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Fifties Music

Most recent update: 8-22-2007

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Tom Castaldi sends this article about Fifties Music.
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Tom Castaldi tlcastaldi (at)

Class of 1957 saw rock born

By Ken Ringle for the Washington Post reprinted in Fort Wayne Journal Gazette August 12, 2007

When my brother, nine years younger, saw a list of downloaded songs (put together for a 50th high school class reunion) he said, "this is the birth of rock-and-roll! You all were there at the beginning!"
Without the music we listened to between 1953 and 1957, the Rolling Stones, for example, could never have hit a guitar chord. Too ;young for Korea and too old for Vietnam, we chose to serve our country by upgrading its musical paradigm. The year before we entered high school a nationwide hit was Patti Page singing how much is "That Doggie in the Window." We left to the sounds of Bo Diddley, Elvis Presley, Little Richard, Jerry Lee Lewis, Fats Domino, Joe Turner and ray Charles, among many, many other now legend - not to mention the peerless doo-wop groups such as the Platters, the Clovers and the Dominoes. Buddy Holly, Motown and the Beatles were waiting in the wings.
Our class' seismic contribution is not generally appreciated, largely because the baby boomers - so many! So self-reverential! - like to think nothing ever happened in popular culture until they started tie-dyeing T-shirts and rolling joints. The record, however, is clear, as were the records: We even sang lyrics you could hear and understand

This is not to say that we were wholly immune to mainstream musical figures like Frank Sinatra, Dean Martin or even, Pat Boone. I could easily have filled the evening (of the reunion) with well-remembered tunes by Elvis or the Platters, there were countless one-hit groups whose names I couldn't remember. Each classmate I consulted had a favorite song I had forgotten. Everybody remembered "Earth Angel," for example, but who remembered it ws not the Platters but the Penguins? I thought "Hearts of Stone" was by the McGuire Sisters. It took weeks before I found it was by the Fontane Sisters.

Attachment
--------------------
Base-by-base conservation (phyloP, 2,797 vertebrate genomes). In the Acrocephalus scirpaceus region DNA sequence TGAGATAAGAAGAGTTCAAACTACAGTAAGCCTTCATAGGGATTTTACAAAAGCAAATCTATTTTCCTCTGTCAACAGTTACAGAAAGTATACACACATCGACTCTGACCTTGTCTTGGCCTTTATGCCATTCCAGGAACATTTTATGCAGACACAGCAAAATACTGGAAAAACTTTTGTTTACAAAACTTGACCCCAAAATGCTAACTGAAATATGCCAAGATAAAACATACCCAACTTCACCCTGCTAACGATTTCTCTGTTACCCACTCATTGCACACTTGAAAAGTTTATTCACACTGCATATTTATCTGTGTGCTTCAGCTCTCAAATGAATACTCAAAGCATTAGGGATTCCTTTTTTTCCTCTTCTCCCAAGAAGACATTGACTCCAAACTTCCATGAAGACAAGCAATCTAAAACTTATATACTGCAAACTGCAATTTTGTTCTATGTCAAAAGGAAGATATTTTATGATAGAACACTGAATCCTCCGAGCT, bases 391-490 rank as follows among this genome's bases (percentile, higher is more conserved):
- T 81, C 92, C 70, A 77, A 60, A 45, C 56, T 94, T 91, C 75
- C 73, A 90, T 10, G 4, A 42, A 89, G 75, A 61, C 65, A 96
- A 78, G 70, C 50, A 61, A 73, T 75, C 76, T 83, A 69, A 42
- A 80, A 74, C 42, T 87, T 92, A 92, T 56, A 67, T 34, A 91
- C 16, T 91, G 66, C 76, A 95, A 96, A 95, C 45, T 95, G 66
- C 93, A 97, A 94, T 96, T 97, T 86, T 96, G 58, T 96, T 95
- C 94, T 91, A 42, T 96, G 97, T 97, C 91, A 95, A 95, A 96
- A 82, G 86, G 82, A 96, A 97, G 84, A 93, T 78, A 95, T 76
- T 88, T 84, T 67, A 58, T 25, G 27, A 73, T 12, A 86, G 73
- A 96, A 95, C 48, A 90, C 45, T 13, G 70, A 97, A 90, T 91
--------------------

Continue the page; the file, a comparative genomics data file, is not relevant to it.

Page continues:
There were other mysteries as well. Was "Speedo" ("They often call me Speedo/But my real name is Mr. Earl"). How we missed the social messages in some of these songs? In "One Mint Julep," the Clovers sing, "I'm through with flirtin' and drinkin' whiskey/ I got six extra children/From getting frisky." Isn't that a warning against alcohol abuse?
After "Work With Me Annie," Hank Ballard and the Midnighters recorded "Annie Had a Baby," declaring that now every time Annie starts working "she has to stop and walk the baby 'cross the floor…that's what happens when the getting' gets good."

And what about "Silhouettes" by the Rays? The singer, playing peeping Tom on his girlfriend, discovers her silhouetted with another man in the window of her house. Broken-hearted, he pounds on the door to confront her perfidy, only to find he's on the wrong block. It's not even her house. Couldn't this be a protest against the banal anonymity of '50s housing patterns and architecture? Well, maybe not.
Some of our music has been reborn on movie soundtracks in more recent years: Jerry Lee Lewis' "Whole Lotta Shakin" Goin' On" in "The Year of Living Dangerously,""Sixty Minute Man" in Bull Durham," "Love Is Strange" in "Dirty Dancing," I Got a Woman" in "Ray," and so forth. Other songs, like those from Elvis, the Platters, Chuck Berry and Ray Charles, have just never died. On the other hand, a song like "Sh-Boom" by the Crew Cuts is nothing more than a tiny frozen window into 1954, when it ws recorded. It hasn't been reborn, isn't about to come back and would be a total shrug to anyone born later, though it was a huge hit at the time and is widely considered the first doo-wop song put on record.